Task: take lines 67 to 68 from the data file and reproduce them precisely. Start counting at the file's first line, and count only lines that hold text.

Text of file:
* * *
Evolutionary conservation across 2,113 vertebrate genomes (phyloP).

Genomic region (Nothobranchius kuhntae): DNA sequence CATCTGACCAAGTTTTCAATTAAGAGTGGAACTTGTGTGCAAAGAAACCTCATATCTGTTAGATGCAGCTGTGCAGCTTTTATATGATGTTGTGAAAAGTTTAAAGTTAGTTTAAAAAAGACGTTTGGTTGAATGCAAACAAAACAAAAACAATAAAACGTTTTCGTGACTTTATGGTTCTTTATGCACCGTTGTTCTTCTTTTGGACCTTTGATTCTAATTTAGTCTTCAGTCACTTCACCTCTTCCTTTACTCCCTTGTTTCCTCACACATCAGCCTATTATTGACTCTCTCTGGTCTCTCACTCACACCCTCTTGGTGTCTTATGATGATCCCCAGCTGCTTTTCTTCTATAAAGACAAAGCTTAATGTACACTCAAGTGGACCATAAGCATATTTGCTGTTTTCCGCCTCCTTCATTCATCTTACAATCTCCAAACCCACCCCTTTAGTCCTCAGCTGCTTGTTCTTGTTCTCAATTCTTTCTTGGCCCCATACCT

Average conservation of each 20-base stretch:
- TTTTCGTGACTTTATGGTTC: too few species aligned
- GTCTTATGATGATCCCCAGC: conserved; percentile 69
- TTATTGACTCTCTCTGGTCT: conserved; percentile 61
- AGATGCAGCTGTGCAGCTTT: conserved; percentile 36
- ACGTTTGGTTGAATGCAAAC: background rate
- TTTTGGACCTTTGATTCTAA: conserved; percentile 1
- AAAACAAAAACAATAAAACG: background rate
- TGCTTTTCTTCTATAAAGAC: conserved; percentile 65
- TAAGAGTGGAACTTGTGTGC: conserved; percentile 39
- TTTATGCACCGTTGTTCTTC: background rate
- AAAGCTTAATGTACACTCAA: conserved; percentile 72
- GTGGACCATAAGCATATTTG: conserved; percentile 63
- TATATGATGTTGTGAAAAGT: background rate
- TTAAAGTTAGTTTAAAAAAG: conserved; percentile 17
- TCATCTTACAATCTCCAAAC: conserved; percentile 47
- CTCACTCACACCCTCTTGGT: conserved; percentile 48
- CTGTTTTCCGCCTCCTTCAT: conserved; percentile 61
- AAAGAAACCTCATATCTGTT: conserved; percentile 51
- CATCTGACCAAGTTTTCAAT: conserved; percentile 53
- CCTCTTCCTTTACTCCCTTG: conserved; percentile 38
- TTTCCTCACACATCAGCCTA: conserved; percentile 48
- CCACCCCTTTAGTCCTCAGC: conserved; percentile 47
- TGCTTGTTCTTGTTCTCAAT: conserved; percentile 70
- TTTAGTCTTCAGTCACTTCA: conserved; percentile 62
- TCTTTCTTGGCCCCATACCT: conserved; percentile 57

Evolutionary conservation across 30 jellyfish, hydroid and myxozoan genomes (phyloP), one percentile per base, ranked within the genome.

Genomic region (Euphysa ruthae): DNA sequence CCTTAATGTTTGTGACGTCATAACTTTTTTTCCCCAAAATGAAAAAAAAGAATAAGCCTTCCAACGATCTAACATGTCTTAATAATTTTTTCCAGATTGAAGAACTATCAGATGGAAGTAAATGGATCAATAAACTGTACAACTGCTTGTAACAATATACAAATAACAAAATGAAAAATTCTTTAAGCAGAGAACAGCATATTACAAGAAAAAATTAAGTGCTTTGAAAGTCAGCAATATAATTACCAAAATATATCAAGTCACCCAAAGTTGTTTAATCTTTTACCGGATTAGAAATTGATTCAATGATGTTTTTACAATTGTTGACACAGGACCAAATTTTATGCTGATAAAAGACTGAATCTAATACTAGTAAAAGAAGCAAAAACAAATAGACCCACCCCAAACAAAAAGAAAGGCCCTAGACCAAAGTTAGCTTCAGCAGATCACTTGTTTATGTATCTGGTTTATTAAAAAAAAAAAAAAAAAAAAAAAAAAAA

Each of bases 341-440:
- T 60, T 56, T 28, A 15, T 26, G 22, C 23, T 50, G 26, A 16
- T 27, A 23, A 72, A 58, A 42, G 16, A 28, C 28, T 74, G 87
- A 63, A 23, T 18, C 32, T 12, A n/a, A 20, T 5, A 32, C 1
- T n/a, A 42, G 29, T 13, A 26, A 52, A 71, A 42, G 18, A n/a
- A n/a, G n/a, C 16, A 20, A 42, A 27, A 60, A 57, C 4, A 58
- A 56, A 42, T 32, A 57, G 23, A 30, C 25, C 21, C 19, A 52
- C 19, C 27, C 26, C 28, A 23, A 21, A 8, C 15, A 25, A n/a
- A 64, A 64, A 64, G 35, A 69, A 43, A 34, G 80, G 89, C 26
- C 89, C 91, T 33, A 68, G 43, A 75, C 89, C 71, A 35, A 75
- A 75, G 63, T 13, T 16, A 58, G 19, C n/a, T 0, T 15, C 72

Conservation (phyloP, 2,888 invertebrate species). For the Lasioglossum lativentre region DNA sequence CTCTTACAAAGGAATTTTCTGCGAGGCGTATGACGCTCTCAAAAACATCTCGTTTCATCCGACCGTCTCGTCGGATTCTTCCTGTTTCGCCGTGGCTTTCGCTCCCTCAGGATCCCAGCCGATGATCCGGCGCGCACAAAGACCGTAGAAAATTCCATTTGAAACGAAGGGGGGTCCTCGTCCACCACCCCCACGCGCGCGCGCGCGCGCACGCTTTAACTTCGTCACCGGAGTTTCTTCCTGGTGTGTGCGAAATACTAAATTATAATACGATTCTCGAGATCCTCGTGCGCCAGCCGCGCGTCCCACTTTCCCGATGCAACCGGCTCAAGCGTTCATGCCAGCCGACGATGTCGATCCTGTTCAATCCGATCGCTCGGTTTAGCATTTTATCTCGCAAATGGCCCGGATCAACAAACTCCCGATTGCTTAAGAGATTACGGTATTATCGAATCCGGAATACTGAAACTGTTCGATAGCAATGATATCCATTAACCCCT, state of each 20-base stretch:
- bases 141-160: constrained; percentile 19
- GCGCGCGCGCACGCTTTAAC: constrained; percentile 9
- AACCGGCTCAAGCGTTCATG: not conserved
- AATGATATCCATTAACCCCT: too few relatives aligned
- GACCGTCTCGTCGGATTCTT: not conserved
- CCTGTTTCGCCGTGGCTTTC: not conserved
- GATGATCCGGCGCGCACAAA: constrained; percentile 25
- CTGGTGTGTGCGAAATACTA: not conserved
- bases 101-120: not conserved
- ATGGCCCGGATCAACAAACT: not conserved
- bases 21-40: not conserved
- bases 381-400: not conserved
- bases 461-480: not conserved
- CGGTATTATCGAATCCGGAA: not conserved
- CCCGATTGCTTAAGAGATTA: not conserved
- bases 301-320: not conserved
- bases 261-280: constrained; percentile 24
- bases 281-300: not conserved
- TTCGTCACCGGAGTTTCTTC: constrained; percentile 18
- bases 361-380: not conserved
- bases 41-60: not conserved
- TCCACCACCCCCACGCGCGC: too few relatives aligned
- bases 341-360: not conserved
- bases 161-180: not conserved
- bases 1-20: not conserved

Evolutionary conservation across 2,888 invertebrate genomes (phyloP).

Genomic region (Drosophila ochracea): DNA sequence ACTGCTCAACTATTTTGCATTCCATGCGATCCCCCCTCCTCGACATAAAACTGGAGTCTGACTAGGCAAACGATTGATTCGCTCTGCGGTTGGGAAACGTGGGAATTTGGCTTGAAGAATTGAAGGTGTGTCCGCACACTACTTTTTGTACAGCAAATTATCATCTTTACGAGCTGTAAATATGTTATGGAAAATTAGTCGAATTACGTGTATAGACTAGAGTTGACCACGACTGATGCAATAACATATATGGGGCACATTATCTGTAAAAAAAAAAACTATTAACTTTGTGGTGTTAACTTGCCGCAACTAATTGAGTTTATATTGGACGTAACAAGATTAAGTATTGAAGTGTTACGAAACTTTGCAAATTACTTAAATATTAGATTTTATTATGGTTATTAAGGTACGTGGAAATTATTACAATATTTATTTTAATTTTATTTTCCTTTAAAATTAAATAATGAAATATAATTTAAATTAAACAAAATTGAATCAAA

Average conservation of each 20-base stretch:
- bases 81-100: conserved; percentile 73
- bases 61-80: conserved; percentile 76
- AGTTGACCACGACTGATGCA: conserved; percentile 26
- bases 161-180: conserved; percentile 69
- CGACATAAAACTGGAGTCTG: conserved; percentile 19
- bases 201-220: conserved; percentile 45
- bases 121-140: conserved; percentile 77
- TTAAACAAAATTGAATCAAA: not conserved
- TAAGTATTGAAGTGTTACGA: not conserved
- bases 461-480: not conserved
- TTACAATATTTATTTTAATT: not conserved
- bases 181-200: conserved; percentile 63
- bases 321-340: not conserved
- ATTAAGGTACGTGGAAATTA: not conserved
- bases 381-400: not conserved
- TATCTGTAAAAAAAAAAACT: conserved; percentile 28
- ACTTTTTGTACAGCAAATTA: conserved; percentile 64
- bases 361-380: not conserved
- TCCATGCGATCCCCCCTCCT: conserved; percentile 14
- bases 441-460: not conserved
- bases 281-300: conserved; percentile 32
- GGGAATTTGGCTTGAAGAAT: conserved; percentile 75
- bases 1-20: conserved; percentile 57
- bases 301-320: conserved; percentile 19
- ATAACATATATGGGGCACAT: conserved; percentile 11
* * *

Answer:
- bases 1-20: not conserved

Evolutionary conservation across 2,888 invertebrate genomes (phyloP).